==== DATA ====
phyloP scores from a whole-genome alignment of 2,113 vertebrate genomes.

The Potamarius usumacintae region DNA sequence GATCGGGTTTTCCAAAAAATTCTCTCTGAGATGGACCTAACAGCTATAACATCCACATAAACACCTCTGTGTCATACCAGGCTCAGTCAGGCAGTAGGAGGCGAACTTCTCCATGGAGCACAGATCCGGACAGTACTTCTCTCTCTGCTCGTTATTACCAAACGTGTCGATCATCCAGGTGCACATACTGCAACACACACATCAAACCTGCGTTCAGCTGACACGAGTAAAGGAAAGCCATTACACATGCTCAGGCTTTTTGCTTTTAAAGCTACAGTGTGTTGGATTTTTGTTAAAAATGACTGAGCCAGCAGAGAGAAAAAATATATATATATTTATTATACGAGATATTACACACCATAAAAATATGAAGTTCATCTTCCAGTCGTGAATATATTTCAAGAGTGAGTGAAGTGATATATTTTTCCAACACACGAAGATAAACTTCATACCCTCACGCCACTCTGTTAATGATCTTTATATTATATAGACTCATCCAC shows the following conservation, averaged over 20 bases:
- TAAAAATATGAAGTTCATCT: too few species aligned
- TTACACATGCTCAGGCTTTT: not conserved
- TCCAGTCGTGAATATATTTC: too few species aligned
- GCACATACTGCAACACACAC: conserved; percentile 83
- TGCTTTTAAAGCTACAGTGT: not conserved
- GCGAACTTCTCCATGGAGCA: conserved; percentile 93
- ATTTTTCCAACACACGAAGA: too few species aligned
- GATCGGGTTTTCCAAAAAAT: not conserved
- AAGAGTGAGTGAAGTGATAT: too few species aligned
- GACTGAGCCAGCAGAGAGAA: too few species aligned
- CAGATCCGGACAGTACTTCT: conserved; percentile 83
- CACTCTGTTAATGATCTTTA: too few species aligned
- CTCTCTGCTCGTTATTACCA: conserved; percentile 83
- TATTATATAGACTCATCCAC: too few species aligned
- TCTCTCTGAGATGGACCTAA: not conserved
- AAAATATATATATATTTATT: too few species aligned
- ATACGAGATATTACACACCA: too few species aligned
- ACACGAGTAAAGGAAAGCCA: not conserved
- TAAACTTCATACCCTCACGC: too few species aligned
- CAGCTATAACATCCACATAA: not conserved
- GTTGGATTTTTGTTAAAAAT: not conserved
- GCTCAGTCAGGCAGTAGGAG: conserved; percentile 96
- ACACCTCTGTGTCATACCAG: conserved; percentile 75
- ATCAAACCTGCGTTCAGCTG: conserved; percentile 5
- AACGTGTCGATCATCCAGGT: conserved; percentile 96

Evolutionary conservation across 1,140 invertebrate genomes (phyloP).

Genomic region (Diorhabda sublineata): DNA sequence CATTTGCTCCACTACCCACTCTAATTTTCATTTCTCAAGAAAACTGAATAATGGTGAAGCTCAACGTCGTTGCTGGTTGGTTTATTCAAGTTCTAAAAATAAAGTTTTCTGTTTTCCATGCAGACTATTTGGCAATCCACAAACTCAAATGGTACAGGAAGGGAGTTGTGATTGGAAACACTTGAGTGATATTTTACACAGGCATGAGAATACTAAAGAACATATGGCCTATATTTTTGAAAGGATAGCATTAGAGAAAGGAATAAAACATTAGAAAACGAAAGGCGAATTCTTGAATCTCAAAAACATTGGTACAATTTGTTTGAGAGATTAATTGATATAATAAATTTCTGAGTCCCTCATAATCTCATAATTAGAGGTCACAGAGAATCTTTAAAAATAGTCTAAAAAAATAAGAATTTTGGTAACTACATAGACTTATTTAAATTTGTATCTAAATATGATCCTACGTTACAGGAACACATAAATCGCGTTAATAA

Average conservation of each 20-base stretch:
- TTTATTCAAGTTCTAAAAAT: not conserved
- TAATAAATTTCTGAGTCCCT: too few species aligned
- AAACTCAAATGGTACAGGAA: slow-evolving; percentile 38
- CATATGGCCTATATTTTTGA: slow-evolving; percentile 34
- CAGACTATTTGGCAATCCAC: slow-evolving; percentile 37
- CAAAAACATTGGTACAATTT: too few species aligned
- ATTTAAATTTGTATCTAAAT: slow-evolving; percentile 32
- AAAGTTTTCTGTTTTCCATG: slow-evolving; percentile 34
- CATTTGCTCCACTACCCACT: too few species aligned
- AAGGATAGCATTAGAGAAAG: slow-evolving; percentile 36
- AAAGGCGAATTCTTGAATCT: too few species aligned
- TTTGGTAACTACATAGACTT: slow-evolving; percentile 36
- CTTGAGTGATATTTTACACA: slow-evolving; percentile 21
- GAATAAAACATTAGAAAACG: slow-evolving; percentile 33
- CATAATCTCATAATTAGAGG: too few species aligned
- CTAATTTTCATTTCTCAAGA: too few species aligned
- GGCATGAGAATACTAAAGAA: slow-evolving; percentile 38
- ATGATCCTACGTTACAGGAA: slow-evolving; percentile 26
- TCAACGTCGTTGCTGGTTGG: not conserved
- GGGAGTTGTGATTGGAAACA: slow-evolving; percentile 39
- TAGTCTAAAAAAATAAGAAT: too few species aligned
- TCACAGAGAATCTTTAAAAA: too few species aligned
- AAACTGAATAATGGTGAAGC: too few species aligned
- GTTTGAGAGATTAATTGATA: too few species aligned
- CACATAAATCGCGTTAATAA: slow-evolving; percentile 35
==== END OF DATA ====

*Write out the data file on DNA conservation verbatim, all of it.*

phyloP scores from a whole-genome alignment of 2,113 vertebrate genomes.

The Potamarius usumacintae region DNA sequence GATCGGGTTTTCCAAAAAATTCTCTCTGAGATGGACCTAACAGCTATAACATCCACATAAACACCTCTGTGTCATACCAGGCTCAGTCAGGCAGTAGGAGGCGAACTTCTCCATGGAGCACAGATCCGGACAGTACTTCTCTCTCTGCTCGTTATTACCAAACGTGTCGATCATCCAGGTGCACATACTGCAACACACACATCAAACCTGCGTTCAGCTGACACGAGTAAAGGAAAGCCATTACACATGCTCAGGCTTTTTGCTTTTAAAGCTACAGTGTGTTGGATTTTTGTTAAAAATGACTGAGCCAGCAGAGAGAAAAAATATATATATATTTATTATACGAGATATTACACACCATAAAAATATGAAGTTCATCTTCCAGTCGTGAATATATTTCAAGAGTGAGTGAAGTGATATATTTTTCCAACACACGAAGATAAACTTCATACCCTCACGCCACTCTGTTAATGATCTTTATATTATATAGACTCATCCAC shows the following conservation, averaged over 20 bases:
- TAAAAATATGAAGTTCATCT: too few species aligned
- TTACACATGCTCAGGCTTTT: not conserved
- TCCAGTCGTGAATATATTTC: too few species aligned
- GCACATACTGCAACACACAC: conserved; percentile 83
- TGCTTTTAAAGCTACAGTGT: not conserved
- GCGAACTTCTCCATGGAGCA: conserved; percentile 93
- ATTTTTCCAACACACGAAGA: too few species aligned
- GATCGGGTTTTCCAAAAAAT: not conserved
- AAGAGTGAGTGAAGTGATAT: too few species aligned
- GACTGAGCCAGCAGAGAGAA: too few species aligned
- CAGATCCGGACAGTACTTCT: conserved; percentile 83
- CACTCTGTTAATGATCTTTA: too few species aligned
- CTCTCTGCTCGTTATTACCA: conserved; percentile 83
- TATTATATAGACTCATCCAC: too few species aligned
- TCTCTCTGAGATGGACCTAA: not conserved
- AAAATATATATATATTTATT: too few species aligned
- ATACGAGATATTACACACCA: too few species aligned
- ACACGAGTAAAGGAAAGCCA: not conserved
- TAAACTTCATACCCTCACGC: too few species aligned
- CAGCTATAACATCCACATAA: not conserved
- GTTGGATTTTTGTTAAAAAT: not conserved
- GCTCAGTCAGGCAGTAGGAG: conserved; percentile 96
- ACACCTCTGTGTCATACCAG: conserved; percentile 75
- ATCAAACCTGCGTTCAGCTG: conserved; percentile 5
- AACGTGTCGATCATCCAGGT: conserved; percentile 96

Evolutionary conservation across 1,140 invertebrate genomes (phyloP).

Genomic region (Diorhabda sublineata): DNA sequence CATTTGCTCCACTACCCACTCTAATTTTCATTTCTCAAGAAAACTGAATAATGGTGAAGCTCAACGTCGTTGCTGGTTGGTTTATTCAAGTTCTAAAAATAAAGTTTTCTGTTTTCCATGCAGACTATTTGGCAATCCACAAACTCAAATGGTACAGGAAGGGAGTTGTGATTGGAAACACTTGAGTGATATTTTACACAGGCATGAGAATACTAAAGAACATATGGCCTATATTTTTGAAAGGATAGCATTAGAGAAAGGAATAAAACATTAGAAAACGAAAGGCGAATTCTTGAATCTCAAAAACATTGGTACAATTTGTTTGAGAGATTAATTGATATAATAAATTTCTGAGTCCCTCATAATCTCATAATTAGAGGTCACAGAGAATCTTTAAAAATAGTCTAAAAAAATAAGAATTTTGGTAACTACATAGACTTATTTAAATTTGTATCTAAATATGATCCTACGTTACAGGAACACATAAATCGCGTTAATAA

Average conservation of each 20-base stretch:
- TTTATTCAAGTTCTAAAAAT: not conserved
- TAATAAATTTCTGAGTCCCT: too few species aligned
- AAACTCAAATGGTACAGGAA: slow-evolving; percentile 38
- CATATGGCCTATATTTTTGA: slow-evolving; percentile 34
- CAGACTATTTGGCAATCCAC: slow-evolving; percentile 37
- CAAAAACATTGGTACAATTT: too few species aligned
- ATTTAAATTTGTATCTAAAT: slow-evolving; percentile 32
- AAAGTTTTCTGTTTTCCATG: slow-evolving; percentile 34
- CATTTGCTCCACTACCCACT: too few species aligned
- AAGGATAGCATTAGAGAAAG: slow-evolving; percentile 36
- AAAGGCGAATTCTTGAATCT: too few species aligned
- TTTGGTAACTACATAGACTT: slow-evolving; percentile 36
- CTTGAGTGATATTTTACACA: slow-evolving; percentile 21
- GAATAAAACATTAGAAAACG: slow-evolving; percentile 33
- CATAATCTCATAATTAGAGG: too few species aligned
- CTAATTTTCATTTCTCAAGA: too few species aligned
- GGCATGAGAATACTAAAGAA: slow-evolving; percentile 38
- ATGATCCTACGTTACAGGAA: slow-evolving; percentile 26
- TCAACGTCGTTGCTGGTTGG: not conserved
- GGGAGTTGTGATTGGAAACA: slow-evolving; percentile 39
- TAGTCTAAAAAAATAAGAAT: too few species aligned
- TCACAGAGAATCTTTAAAAA: too few species aligned
- AAACTGAATAATGGTGAAGC: too few species aligned
- GTTTGAGAGATTAATTGATA: too few species aligned
- CACATAAATCGCGTTAATAA: slow-evolving; percentile 35